Seniors redefining what ‘aging at home’ means to them

Planning for an aging loved one’s final years may feel like a scary or emotional conversation to take on. As a result, many seniors and their adult children often don’t take the necessary steps to plan for their final years of life, avoiding key issues like organizing financial affairs or creating plans for where their loved one will live as they age.

Most older adults – about 94 per cent – want to stay at home as they age. However, the definition of “aging in place” is evolving, with 25 per cent of older adults planning to relocate to a new home as they grow older. 

“We know how important it is for older adults to feel a sense of independence as they age, and for many, that comes from being able to stay in the same home where they raised children and created a lifetime of memories,” explains, Bruce Mahony, managing director of the Home Instead office serving Central Toronto. “But, we are also seeing a growing number of seniors who still seek a sense of independence by actively choosing a new home to live in as they age.

When seniors and loved ones are faced with the question of what’s best for them, it’s important to consider the effects of aging that could make certain areas of the home hazardous, such as:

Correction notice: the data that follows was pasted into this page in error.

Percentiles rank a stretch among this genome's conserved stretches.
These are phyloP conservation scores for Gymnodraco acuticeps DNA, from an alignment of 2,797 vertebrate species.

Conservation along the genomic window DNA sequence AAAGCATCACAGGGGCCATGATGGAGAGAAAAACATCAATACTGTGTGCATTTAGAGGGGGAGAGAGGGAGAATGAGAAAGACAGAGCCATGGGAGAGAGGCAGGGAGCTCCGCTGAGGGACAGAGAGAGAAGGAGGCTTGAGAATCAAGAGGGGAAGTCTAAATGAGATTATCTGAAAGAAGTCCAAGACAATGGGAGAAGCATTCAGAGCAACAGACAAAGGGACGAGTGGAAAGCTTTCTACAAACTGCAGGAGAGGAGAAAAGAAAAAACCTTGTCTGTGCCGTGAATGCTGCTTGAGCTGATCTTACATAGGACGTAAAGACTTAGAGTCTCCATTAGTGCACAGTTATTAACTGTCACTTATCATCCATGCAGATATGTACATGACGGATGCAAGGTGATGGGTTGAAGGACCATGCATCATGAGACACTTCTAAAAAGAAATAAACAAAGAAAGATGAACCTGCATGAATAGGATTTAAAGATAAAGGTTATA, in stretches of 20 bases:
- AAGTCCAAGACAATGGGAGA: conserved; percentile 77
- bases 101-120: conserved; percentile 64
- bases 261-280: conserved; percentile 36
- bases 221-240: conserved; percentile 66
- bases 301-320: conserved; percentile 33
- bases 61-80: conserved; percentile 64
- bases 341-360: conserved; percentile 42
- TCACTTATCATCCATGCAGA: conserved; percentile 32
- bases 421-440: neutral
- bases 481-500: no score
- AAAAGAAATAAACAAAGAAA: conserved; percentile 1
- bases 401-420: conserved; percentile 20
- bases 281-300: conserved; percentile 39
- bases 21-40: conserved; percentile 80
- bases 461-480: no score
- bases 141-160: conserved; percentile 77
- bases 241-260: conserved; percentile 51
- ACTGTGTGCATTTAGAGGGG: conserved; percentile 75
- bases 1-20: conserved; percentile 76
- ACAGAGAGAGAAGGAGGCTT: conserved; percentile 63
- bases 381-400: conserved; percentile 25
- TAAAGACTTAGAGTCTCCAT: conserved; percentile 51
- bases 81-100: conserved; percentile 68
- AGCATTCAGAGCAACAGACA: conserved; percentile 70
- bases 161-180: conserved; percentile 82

• Agility and mobility. Conditions such as arthritis can impair mobility. Stairs that were once easy to navigate might now present a challenge.

• Balance. Neurological disorders such as Parkinson’s disease and other chronic conditions increase the risk for balance problems, as well as falls on slippery floors and getting in and out of the bathtub.

• Eyesight. Studies indicate a 60-year-old needs at least three times more ambient light to see than a 20-year-old. Poor eyesight may make medication management and personal grooming difficult, and can lead to tripping hazards.

• Memory. The effects of memory loss might make it hard for an older adult to stay on a medication plan, remember to turn off stove burners or pay bills on time.

Regardless of whether a senior chooses to stay in their current home or relocate to a new one, aging in place remains a top request to maintain the freedom and independence that comes from defining what “home” means to them.

According to Margaret Gillis, president at the International Longevity Centre Canada, it’s important to remember that it is the senior who should make the call regarding where they live. “Loved ones can overreact sometimes to various safety issues, and except in extreme circumstances, it is the older person’s right to make the decision on whether to stay or leave the home.”

To help seniors make an informed decision on the best place to age, Home Instead is introducing Home Your Own Way, a new collection of free resources for seniors and their loved ones to navigate options and determine what “home” might look like for them. To learn more, visit or, contact your local Home Instead Senior Care office.